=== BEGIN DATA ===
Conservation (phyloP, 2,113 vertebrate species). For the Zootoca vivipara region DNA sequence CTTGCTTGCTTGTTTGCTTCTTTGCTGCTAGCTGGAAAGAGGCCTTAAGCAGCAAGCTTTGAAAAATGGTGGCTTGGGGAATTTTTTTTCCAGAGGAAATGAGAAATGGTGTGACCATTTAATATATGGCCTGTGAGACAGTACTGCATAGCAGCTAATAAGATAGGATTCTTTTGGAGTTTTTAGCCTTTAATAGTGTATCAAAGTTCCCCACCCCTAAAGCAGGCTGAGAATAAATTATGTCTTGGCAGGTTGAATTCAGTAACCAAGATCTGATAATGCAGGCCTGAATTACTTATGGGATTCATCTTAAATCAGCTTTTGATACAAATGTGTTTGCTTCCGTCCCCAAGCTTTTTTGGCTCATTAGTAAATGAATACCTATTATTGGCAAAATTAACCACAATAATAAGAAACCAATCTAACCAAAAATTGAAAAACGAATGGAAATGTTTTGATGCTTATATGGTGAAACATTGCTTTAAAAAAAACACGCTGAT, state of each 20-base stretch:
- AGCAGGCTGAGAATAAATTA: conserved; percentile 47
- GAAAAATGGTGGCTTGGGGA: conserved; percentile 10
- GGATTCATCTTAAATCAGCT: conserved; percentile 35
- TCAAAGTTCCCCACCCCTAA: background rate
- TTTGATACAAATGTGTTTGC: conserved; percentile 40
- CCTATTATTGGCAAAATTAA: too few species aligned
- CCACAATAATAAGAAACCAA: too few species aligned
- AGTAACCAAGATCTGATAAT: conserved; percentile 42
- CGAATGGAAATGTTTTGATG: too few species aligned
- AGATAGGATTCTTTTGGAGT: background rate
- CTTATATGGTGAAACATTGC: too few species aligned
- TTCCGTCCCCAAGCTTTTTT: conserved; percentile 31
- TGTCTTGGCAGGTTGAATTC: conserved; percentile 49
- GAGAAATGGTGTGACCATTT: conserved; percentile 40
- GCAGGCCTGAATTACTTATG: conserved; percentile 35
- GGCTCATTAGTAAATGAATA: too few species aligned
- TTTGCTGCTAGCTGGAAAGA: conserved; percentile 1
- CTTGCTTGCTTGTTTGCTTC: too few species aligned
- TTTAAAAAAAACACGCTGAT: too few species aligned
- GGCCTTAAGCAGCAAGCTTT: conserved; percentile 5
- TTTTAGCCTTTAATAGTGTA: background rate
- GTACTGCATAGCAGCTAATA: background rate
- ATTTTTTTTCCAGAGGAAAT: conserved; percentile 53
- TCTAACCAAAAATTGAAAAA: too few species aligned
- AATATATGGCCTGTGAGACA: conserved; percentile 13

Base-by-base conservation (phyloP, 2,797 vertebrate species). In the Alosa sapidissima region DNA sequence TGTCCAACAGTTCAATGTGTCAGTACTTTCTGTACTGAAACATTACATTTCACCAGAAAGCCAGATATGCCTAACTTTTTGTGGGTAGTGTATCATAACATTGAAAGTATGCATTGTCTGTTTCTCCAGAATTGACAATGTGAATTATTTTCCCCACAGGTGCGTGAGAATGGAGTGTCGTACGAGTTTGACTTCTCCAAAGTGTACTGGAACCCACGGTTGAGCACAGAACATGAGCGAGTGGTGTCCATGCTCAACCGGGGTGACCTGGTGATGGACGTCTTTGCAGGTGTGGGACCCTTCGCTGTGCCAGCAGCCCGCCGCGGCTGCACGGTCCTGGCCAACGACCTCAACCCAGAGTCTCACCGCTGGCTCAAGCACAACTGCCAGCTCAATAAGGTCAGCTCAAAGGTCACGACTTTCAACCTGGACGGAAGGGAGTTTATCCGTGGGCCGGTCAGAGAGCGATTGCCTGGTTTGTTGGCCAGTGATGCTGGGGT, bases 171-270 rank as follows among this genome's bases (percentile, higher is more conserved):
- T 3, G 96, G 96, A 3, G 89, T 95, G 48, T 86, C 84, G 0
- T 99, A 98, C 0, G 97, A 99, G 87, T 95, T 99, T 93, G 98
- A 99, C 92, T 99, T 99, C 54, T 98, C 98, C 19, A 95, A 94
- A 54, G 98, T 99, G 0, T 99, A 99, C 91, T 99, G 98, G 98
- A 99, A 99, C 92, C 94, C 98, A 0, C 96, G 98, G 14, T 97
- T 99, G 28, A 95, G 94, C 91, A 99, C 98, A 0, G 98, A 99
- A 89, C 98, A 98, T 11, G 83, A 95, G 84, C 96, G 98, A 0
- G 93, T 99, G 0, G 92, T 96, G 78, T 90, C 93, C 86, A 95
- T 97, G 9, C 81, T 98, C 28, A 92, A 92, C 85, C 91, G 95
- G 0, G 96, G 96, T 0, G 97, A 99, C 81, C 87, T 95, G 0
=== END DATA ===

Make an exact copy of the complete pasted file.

Conservation (phyloP, 2,113 vertebrate species). For the Zootoca vivipara region DNA sequence CTTGCTTGCTTGTTTGCTTCTTTGCTGCTAGCTGGAAAGAGGCCTTAAGCAGCAAGCTTTGAAAAATGGTGGCTTGGGGAATTTTTTTTCCAGAGGAAATGAGAAATGGTGTGACCATTTAATATATGGCCTGTGAGACAGTACTGCATAGCAGCTAATAAGATAGGATTCTTTTGGAGTTTTTAGCCTTTAATAGTGTATCAAAGTTCCCCACCCCTAAAGCAGGCTGAGAATAAATTATGTCTTGGCAGGTTGAATTCAGTAACCAAGATCTGATAATGCAGGCCTGAATTACTTATGGGATTCATCTTAAATCAGCTTTTGATACAAATGTGTTTGCTTCCGTCCCCAAGCTTTTTTGGCTCATTAGTAAATGAATACCTATTATTGGCAAAATTAACCACAATAATAAGAAACCAATCTAACCAAAAATTGAAAAACGAATGGAAATGTTTTGATGCTTATATGGTGAAACATTGCTTTAAAAAAAACACGCTGAT, state of each 20-base stretch:
- AGCAGGCTGAGAATAAATTA: conserved; percentile 47
- GAAAAATGGTGGCTTGGGGA: conserved; percentile 10
- GGATTCATCTTAAATCAGCT: conserved; percentile 35
- TCAAAGTTCCCCACCCCTAA: background rate
- TTTGATACAAATGTGTTTGC: conserved; percentile 40
- CCTATTATTGGCAAAATTAA: too few species aligned
- CCACAATAATAAGAAACCAA: too few species aligned
- AGTAACCAAGATCTGATAAT: conserved; percentile 42
- CGAATGGAAATGTTTTGATG: too few species aligned
- AGATAGGATTCTTTTGGAGT: background rate
- CTTATATGGTGAAACATTGC: too few species aligned
- TTCCGTCCCCAAGCTTTTTT: conserved; percentile 31
- TGTCTTGGCAGGTTGAATTC: conserved; percentile 49
- GAGAAATGGTGTGACCATTT: conserved; percentile 40
- GCAGGCCTGAATTACTTATG: conserved; percentile 35
- GGCTCATTAGTAAATGAATA: too few species aligned
- TTTGCTGCTAGCTGGAAAGA: conserved; percentile 1
- CTTGCTTGCTTGTTTGCTTC: too few species aligned
- TTTAAAAAAAACACGCTGAT: too few species aligned
- GGCCTTAAGCAGCAAGCTTT: conserved; percentile 5
- TTTTAGCCTTTAATAGTGTA: background rate
- GTACTGCATAGCAGCTAATA: background rate
- ATTTTTTTTCCAGAGGAAAT: conserved; percentile 53
- TCTAACCAAAAATTGAAAAA: too few species aligned
- AATATATGGCCTGTGAGACA: conserved; percentile 13

Base-by-base conservation (phyloP, 2,797 vertebrate species). In the Alosa sapidissima region DNA sequence TGTCCAACAGTTCAATGTGTCAGTACTTTCTGTACTGAAACATTACATTTCACCAGAAAGCCAGATATGCCTAACTTTTTGTGGGTAGTGTATCATAACATTGAAAGTATGCATTGTCTGTTTCTCCAGAATTGACAATGTGAATTATTTTCCCCACAGGTGCGTGAGAATGGAGTGTCGTACGAGTTTGACTTCTCCAAAGTGTACTGGAACCCACGGTTGAGCACAGAACATGAGCGAGTGGTGTCCATGCTCAACCGGGGTGACCTGGTGATGGACGTCTTTGCAGGTGTGGGACCCTTCGCTGTGCCAGCAGCCCGCCGCGGCTGCACGGTCCTGGCCAACGACCTCAACCCAGAGTCTCACCGCTGGCTCAAGCACAACTGCCAGCTCAATAAGGTCAGCTCAAAGGTCACGACTTTCAACCTGGACGGAAGGGAGTTTATCCGTGGGCCGGTCAGAGAGCGATTGCCTGGTTTGTTGGCCAGTGATGCTGGGGT, bases 171-270 rank as follows among this genome's bases (percentile, higher is more conserved):
- T 3, G 96, G 96, A 3, G 89, T 95, G 48, T 86, C 84, G 0
- T 99, A 98, C 0, G 97, A 99, G 87, T 95, T 99, T 93, G 98
- A 99, C 92, T 99, T 99, C 54, T 98, C 98, C 19, A 95, A 94
- A 54, G 98, T 99, G 0, T 99, A 99, C 91, T 99, G 98, G 98
- A 99, A 99, C 92, C 94, C 98, A 0, C 96, G 98, G 14, T 97
- T 99, G 28, A 95, G 94, C 91, A 99, C 98, A 0, G 98, A 99
- A 89, C 98, A 98, T 11, G 83, A 95, G 84, C 96, G 98, A 0
- G 93, T 99, G 0, G 92, T 96, G 78, T 90, C 93, C 86, A 95
- T 97, G 9, C 81, T 98, C 28, A 92, A 92, C 85, C 91, G 95
- G 0, G 96, G 96, T 0, G 97, A 99, C 81, C 87, T 95, G 0